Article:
Pasta is one of our most important food staples that we make on our homestead. During the slow times, we break out the flour and eggs and the house will be a maize of long stranded noodles hanging from the rafters. Well, actually broom handles and other clean long sticks of various materials. But we don't stop with the long stranded, on a good weekend we make shaped pasta, and fill raviolis to go into the freezer. The ravioli is filled with simple local fare, like mushrooms and pesto, nothing we have to go far to look for. We also can items that are familiar to our children, like Spaghetti O's.
It takes 1 acre of wheat to feed a family of four with all their bread and pasta needs, harvest to harvest. If you are thinking about growing your own, there are a few people out there that still sell heritage or non GMO wheat seeds, like the Heritage Wheat Conservancy.
Pasta is also great for making a little money on the side, or for bartering purposes. Many people are not willing to take the time to make their own. If you add some of your own produce, like brandy wine tomatoes, basil, hot peppers, or spinach to your flour mix, more people are willing to buy or trade for your homemade pastas.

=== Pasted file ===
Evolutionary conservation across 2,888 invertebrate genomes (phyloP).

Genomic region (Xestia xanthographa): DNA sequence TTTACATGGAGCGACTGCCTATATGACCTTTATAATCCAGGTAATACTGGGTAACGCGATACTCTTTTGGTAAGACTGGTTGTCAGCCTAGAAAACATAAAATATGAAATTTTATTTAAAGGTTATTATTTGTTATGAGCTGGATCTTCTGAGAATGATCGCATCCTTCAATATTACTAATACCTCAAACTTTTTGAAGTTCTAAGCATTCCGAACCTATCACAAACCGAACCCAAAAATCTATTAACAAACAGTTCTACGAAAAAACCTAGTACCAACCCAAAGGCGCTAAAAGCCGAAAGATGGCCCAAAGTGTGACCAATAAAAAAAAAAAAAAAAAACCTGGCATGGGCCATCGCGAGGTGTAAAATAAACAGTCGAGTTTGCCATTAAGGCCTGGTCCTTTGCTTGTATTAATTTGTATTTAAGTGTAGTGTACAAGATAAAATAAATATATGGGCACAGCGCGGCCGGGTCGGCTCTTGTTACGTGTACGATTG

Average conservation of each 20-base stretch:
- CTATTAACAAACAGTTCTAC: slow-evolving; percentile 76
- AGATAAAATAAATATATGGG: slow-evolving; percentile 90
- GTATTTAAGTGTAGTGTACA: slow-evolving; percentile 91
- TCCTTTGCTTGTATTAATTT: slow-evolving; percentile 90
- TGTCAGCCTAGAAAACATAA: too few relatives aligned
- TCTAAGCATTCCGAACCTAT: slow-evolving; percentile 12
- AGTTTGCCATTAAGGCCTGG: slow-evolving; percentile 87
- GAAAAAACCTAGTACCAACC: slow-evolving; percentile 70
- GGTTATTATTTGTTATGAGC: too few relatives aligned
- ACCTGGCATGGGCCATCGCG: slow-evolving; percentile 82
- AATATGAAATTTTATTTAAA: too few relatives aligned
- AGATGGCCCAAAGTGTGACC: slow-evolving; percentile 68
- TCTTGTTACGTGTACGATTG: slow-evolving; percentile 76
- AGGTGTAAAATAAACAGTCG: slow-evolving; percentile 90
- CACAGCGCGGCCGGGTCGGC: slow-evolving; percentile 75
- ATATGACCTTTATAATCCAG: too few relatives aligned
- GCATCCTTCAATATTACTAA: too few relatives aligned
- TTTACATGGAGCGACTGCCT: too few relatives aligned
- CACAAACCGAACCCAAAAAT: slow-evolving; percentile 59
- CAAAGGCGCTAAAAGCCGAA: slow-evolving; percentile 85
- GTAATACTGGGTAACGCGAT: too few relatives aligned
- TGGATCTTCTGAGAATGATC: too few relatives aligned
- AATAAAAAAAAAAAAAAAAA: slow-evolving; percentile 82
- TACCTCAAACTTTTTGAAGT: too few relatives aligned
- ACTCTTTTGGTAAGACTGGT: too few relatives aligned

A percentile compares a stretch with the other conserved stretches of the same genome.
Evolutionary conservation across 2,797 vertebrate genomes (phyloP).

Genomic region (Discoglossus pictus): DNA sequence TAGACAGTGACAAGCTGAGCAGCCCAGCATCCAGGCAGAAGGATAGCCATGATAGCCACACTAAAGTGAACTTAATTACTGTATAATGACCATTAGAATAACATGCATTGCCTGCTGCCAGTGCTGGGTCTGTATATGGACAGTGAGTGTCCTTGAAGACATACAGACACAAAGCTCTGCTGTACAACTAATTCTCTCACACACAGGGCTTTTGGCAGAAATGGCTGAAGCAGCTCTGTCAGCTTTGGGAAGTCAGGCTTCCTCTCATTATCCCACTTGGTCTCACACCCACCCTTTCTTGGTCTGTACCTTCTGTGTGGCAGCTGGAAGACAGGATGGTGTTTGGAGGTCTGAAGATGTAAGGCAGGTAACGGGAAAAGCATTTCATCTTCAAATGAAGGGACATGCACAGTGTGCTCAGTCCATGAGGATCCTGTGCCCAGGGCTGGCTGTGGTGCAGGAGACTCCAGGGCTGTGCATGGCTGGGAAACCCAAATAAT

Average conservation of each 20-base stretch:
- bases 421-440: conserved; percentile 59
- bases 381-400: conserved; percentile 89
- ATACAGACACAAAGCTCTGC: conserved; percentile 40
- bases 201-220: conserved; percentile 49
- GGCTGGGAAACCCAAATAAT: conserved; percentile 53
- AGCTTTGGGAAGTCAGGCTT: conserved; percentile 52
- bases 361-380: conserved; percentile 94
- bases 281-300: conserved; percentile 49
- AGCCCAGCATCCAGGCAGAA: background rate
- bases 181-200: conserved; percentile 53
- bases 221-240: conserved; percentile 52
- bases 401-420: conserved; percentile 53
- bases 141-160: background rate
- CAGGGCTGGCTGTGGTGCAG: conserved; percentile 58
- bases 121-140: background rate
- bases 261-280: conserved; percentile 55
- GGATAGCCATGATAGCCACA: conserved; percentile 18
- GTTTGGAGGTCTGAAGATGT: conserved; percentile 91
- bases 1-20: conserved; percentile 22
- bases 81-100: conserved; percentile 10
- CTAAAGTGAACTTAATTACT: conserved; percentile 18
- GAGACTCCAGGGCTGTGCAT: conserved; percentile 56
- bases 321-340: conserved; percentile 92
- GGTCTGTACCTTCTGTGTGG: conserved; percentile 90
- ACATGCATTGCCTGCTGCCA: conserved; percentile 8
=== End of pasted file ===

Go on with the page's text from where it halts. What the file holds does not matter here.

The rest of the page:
When keeping pastas for a length of time, allow them to completely dry before placing them in an air tight container. Plain pasta is good for up to a year. Pasta with dried produce in the mix, stay fresh for 6 months. This is true for your freezer pastas as well.
The links above are to my personal blog and various recipes.